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FIELDS: Jezebel and Vogue duke it out in feminist cat fight
The sexual revolution turns tawdrier and more trite
Question of the Day
There’s a cat fight on magazine row in New York, sort of. There’s nothing ladylike about it. Jezebel magazine is the online gladiator, a feminist David with sling and arrows aimed at gorgeous women in expensive clothes. Vogue magazine, the target, is the glossy Goliath of svelte high fashion with lots of blush and eyeliner. This time Goliath wins.
For readers who have a blurred focus on the popular culture, the issue goes to the latest phase of American feminism, which has been diminished to debating media nudity and the aesthetic appeal of the chubby female body, so revealed.
Jezebel paid $10,000 for raw photographs that would prove that Vogue trimmed the curves of face and form of its February cover girl, Lena Denham, the writer and star of HBO’s popular and seedy sitcom “Girls.” Hannah, the show’s protagonist, abundantly exposes the folds of her naked belly and fleshy bosom. Few readers expected to find her image in Vogue, but women of imperfect bodies have rallied to her defense. When Jezebel posted Vogue’s unedited photographs of Lena, it got millions of Internet hits, but many viewers were outraged that Jezebel had lost its feminist edge by trying to put the newest feminist heroine to shame. Fat chance. Jezebel soars; Vogue roars.
If all this should be relegated to the department of feminist trivia, we can pause for a moment to appreciate founding feminist Gloria Steinem, closing in on 80, for moving on with the times. While Jezebel was decrying Vogue’s exploitation of women, the founder of modern feminism was talking to women in India who face rape and violence in everyday life, no matter how they dress or what they look like. To be “nude and safe” in public is fantasy. Ours is an imperfect world, where gangs of young men become violent to prove their manliness and superiority, and such violence happens the world over.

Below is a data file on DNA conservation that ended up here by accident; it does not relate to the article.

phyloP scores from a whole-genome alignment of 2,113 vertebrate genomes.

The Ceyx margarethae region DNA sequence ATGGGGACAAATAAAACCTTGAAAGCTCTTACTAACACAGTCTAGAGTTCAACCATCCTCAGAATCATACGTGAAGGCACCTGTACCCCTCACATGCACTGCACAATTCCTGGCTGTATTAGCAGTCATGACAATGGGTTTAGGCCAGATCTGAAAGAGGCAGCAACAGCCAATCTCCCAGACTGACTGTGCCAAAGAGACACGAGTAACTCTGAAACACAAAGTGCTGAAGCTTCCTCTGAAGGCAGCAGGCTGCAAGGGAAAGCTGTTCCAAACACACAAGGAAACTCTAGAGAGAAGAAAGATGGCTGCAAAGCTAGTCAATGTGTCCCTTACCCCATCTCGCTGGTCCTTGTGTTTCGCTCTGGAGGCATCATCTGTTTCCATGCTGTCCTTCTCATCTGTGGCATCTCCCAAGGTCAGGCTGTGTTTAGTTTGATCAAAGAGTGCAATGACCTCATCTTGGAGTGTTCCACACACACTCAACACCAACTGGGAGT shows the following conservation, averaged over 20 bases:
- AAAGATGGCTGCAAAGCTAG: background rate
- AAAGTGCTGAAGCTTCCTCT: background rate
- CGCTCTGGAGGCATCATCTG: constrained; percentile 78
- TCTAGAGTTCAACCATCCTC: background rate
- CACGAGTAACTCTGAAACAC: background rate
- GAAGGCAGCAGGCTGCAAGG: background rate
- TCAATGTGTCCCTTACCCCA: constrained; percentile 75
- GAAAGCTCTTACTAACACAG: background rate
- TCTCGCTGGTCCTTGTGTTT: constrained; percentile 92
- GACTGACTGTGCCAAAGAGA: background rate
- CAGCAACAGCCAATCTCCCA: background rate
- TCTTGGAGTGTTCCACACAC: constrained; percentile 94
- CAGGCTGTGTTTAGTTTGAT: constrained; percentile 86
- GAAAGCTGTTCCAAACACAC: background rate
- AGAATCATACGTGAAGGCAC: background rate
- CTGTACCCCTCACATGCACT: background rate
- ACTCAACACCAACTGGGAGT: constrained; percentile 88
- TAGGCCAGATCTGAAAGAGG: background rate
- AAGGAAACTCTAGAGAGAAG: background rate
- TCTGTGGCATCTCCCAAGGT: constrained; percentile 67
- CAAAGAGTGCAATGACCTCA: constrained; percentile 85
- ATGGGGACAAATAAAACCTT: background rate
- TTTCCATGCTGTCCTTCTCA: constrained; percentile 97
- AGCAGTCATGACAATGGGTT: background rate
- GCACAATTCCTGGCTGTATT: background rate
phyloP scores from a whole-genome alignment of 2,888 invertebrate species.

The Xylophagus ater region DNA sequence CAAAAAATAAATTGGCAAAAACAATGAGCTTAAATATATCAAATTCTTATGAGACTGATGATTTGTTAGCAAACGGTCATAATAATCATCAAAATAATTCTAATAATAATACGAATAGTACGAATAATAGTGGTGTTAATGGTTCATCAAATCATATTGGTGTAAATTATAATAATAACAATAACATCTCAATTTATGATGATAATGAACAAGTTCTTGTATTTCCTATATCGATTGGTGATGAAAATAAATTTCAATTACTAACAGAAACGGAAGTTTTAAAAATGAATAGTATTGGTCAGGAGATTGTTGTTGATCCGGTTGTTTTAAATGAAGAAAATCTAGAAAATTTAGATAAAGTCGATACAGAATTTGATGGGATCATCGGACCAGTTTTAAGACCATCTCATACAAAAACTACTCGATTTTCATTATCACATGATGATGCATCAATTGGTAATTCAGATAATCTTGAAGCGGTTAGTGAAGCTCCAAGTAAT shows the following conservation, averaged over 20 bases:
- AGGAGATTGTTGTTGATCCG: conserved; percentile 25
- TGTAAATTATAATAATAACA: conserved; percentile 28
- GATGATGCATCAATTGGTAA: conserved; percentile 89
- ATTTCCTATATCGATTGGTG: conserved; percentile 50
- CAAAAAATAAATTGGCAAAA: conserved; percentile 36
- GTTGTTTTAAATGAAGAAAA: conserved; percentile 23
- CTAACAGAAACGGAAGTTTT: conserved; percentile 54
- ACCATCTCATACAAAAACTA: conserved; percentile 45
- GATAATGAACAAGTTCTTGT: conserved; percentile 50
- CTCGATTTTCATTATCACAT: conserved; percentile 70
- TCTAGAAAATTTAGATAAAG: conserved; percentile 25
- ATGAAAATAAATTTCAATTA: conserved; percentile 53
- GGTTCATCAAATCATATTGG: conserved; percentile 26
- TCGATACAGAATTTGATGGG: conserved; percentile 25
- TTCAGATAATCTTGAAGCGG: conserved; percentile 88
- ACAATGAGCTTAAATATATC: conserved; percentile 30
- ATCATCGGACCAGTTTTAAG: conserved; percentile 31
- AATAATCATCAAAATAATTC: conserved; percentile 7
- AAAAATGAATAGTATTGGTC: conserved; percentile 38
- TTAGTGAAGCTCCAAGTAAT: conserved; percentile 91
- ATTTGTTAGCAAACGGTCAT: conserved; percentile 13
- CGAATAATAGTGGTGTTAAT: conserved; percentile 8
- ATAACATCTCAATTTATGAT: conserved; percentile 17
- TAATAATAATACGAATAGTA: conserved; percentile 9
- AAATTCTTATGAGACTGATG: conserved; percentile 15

American women, with their ascending triumphs, are in another “stage of awareness,” which testifies to the popularity of the show “Girls.” No pop-cultural phenomenon can be emblematic of the female culture, but “Girls” captures the overripe and restless boredom of educated middle-class women with a premature approach to dealing with life’s disappointments. It’s very sad. If “Sex and the City,” the sensation of several seasons ago, was about fun and fantasy, single women liberated with money and careers in a fashionable hedonistic lifestyle, “Girls” is about young women who live a tawdry sex life, dress in dowdy thrift-store hand-me-downs, live in shabby digs bearing (and baring) it all, and trying to persuade themselves that they’re living an exciting life in the latest phase of sisterhood.
The sexual revolution of women who fought the hard, early fight delivered a heady change for privileged women, who lived through it along with the pain of discovery that nobody can have it all. That revolution, a creative challenge, is decades old.
Ms. Dunham exposes the inheritors of that revolution, the millennials who live without glamour, glitz or even something to rebel against. They smoke, drink, take drugs and have casual hookups with impunity, and they’re bored out of their minds with no other purpose in their lives. In the first season of “Girls,” Hannah, the writer and narrator, envies a college classmate whose boyfriend kills himself because at least he gave her something tragic to write about.
One of Hannah’s friends dumps a guy who loves her because he’s too nice, too smart, too competent for her to love back. When he’s successful and finds a new girlfriend, she luxuriates in an obsession over her mistake. Episodes take place in an abortion clinic, a seedy bedroom, a bar where men brawl as in the old movie westerns. One female character fakes a pregnancy to get back the man who abandoned her. Hannah’s boyfriend, whose name is Adam, has no paradise to lose, but he’s his own snake in the grass.
Ms. Dunham is not “the comic equivalent” of Bob Dylan for her generation that Vogue boasts she is, but she touches a nerve worth thinking about. Why has the Sexual Revolution turned tawdry and trite, bringing grief to so many single women who find it hard to find meaningful work or a mature mate. Liberation in this scenario depicts a life of despair, insecurity and ennui, whether the character is fat or thin, clever or dull, dressed up or dressed down. Life without style.
Lena Dunham the author can be an acute observer of her generation, a creative workaholic far more successful than any of the characters she draws. What does that tell us? You’ll probably find the answer in Vogue, not Jezebel.
Suzanne Fields is a columnist for The Washington Times and is nationally syndicated.
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